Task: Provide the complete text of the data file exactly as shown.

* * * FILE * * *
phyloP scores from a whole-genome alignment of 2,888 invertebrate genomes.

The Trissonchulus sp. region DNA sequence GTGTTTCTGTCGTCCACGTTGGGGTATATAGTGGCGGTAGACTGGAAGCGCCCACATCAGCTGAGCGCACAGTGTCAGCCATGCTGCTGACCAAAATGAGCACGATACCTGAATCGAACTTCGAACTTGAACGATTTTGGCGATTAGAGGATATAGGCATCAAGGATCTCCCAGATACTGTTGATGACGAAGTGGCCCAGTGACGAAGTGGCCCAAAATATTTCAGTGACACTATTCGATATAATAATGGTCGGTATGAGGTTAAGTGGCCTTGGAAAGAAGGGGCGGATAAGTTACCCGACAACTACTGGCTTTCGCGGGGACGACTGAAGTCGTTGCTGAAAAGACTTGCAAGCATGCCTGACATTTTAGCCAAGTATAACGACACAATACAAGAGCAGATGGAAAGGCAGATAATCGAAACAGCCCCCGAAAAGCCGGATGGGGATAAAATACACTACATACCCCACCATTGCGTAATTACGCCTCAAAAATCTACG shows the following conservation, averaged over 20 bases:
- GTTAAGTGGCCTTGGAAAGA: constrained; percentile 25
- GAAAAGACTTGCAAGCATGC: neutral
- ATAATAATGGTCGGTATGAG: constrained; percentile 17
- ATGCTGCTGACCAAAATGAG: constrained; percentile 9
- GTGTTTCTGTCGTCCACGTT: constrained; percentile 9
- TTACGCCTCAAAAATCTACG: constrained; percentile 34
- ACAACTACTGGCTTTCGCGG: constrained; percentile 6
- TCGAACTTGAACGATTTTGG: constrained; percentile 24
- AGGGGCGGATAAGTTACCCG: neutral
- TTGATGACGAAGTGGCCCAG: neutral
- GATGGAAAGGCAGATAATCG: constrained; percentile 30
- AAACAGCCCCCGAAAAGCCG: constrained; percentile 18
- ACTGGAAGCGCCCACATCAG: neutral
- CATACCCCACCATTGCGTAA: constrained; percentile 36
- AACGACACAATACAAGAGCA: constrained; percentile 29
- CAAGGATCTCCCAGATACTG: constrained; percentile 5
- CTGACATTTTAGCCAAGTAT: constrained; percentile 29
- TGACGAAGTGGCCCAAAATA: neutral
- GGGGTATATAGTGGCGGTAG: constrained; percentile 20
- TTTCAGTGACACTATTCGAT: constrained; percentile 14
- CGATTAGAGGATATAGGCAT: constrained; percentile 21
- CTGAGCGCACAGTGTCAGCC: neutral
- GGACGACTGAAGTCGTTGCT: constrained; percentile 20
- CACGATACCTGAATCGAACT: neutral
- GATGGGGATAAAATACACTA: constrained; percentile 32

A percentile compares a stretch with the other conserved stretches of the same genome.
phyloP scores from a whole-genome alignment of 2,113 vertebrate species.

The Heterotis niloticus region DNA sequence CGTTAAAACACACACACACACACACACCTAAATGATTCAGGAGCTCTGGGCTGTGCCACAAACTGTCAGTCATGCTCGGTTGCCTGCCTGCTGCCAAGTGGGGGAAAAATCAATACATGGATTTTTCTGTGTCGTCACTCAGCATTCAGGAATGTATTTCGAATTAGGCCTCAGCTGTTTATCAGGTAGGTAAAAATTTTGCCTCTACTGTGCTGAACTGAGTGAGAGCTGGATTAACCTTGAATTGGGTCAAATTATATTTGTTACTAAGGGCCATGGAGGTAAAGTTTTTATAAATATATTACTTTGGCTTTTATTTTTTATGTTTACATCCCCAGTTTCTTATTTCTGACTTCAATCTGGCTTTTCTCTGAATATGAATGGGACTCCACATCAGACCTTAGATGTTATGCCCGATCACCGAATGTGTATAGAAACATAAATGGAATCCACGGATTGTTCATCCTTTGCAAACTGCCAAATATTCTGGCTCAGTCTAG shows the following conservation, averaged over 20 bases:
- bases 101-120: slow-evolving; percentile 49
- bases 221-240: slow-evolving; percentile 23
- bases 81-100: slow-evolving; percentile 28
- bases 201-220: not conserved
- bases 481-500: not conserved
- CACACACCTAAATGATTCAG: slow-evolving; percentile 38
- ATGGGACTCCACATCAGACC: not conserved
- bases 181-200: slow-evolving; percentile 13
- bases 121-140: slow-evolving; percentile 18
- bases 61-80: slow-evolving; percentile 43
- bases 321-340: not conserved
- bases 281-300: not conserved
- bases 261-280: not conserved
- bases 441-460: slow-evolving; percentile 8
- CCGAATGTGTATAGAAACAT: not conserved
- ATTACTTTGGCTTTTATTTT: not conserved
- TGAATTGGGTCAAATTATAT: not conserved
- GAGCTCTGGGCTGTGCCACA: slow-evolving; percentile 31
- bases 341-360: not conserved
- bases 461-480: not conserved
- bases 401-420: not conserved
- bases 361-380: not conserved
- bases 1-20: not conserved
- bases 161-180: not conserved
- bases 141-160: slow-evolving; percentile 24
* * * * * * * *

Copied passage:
phyloP scores from a whole-genome alignment of 2,888 invertebrate genomes.

The Trissonchulus sp. region DNA sequence GTGTTTCTGTCGTCCACGTTGGGGTATATAGTGGCGGTAGACTGGAAGCGCCCACATCAGCTGAGCGCACAGTGTCAGCCATGCTGCTGACCAAAATGAGCACGATACCTGAATCGAACTTCGAACTTGAACGATTTTGGCGATTAGAGGATATAGGCATCAAGGATCTCCCAGATACTGTTGATGACGAAGTGGCCCAGTGACGAAGTGGCCCAAAATATTTCAGTGACACTATTCGATATAATAATGGTCGGTATGAGGTTAAGTGGCCTTGGAAAGAAGGGGCGGATAAGTTACCCGACAACTACTGGCTTTCGCGGGGACGACTGAAGTCGTTGCTGAAAAGACTTGCAAGCATGCCTGACATTTTAGCCAAGTATAACGACACAATACAAGAGCAGATGGAAAGGCAGATAATCGAAACAGCCCCCGAAAAGCCGGATGGGGATAAAATACACTACATACCCCACCATTGCGTAATTACGCCTCAAAAATCTACG shows the following conservation, averaged over 20 bases:
- GTTAAGTGGCCTTGGAAAGA: constrained; percentile 25
- GAAAAGACTTGCAAGCATGC: neutral
- ATAATAATGGTCGGTATGAG: constrained; percentile 17
- ATGCTGCTGACCAAAATGAG: constrained; percentile 9
- GTGTTTCTGTCGTCCACGTT: constrained; percentile 9
- TTACGCCTCAAAAATCTACG: constrained; percentile 34
- ACAACTACTGGCTTTCGCGG: constrained; percentile 6
- TCGAACTTGAACGATTTTGG: constrained; percentile 24
- AGGGGCGGATAAGTTACCCG: neutral
- TTGATGACGAAGTGGCCCAG: neutral
- GATGGAAAGGCAGATAATCG: constrained; percentile 30
- AAACAGCCCCCGAAAAGCCG: constrained; percentile 18
- ACTGGAAGCGCCCACATCAG: neutral
- CATACCCCACCATTGCGTAA: constrained; percentile 36
- AACGACACAATACAAGAGCA: constrained; percentile 29
- CAAGGATCTCCCAGATACTG: constrained; percentile 5
- CTGACATTTTAGCCAAGTAT: constrained; percentile 29
- TGACGAAGTGGCCCAAAATA: neutral
- GGGGTATATAGTGGCGGTAG: constrained; percentile 20
- TTTCAGTGACACTATTCGAT: constrained; percentile 14
- CGATTAGAGGATATAGGCAT: constrained; percentile 21
- CTGAGCGCACAGTGTCAGCC: neutral
- GGACGACTGAAGTCGTTGCT: constrained; percentile 20
- CACGATACCTGAATCGAACT: neutral
- GATGGGGATAAAATACACTA: constrained; percentile 32

A percentile compares a stretch with the other conserved stretches of the same genome.
phyloP scores from a whole-genome alignment of 2,113 vertebrate species.

The Heterotis niloticus region DNA sequence CGTTAAAACACACACACACACACACACCTAAATGATTCAGGAGCTCTGGGCTGTGCCACAAACTGTCAGTCATGCTCGGTTGCCTGCCTGCTGCCAAGTGGGGGAAAAATCAATACATGGATTTTTCTGTGTCGTCACTCAGCATTCAGGAATGTATTTCGAATTAGGCCTCAGCTGTTTATCAGGTAGGTAAAAATTTTGCCTCTACTGTGCTGAACTGAGTGAGAGCTGGATTAACCTTGAATTGGGTCAAATTATATTTGTTACTAAGGGCCATGGAGGTAAAGTTTTTATAAATATATTACTTTGGCTTTTATTTTTTATGTTTACATCCCCAGTTTCTTATTTCTGACTTCAATCTGGCTTTTCTCTGAATATGAATGGGACTCCACATCAGACCTTAGATGTTATGCCCGATCACCGAATGTGTATAGAAACATAAATGGAATCCACGGATTGTTCATCCTTTGCAAACTGCCAAATATTCTGGCTCAGTCTAG shows the following conservation, averaged over 20 bases:
- bases 101-120: slow-evolving; percentile 49
- bases 221-240: slow-evolving; percentile 23
- bases 81-100: slow-evolving; percentile 28
- bases 201-220: not conserved
- bases 481-500: not conserved
- CACACACCTAAATGATTCAG: slow-evolving; percentile 38
- ATGGGACTCCACATCAGACC: not conserved
- bases 181-200: slow-evolving; percentile 13
- bases 121-140: slow-evolving; percentile 18
- bases 61-80: slow-evolving; percentile 43
- bases 321-340: not conserved
- bases 281-300: not conserved
- bases 261-280: not conserved
- bases 441-460: slow-evolving; percentile 8
- CCGAATGTGTATAGAAACAT: not conserved
- ATTACTTTGGCTTTTATTTT: not conserved
- TGAATTGGGTCAAATTATAT: not conserved
- GAGCTCTGGGCTGTGCCACA: slow-evolving; percentile 31
- bases 341-360: not conserved
- bases 461-480: not conserved
- bases 401-420: not conserved
- bases 361-380: not conserved
- bases 1-20: not conserved
- bases 161-180: not conserved
- bases 141-160: slow-evolving; percentile 24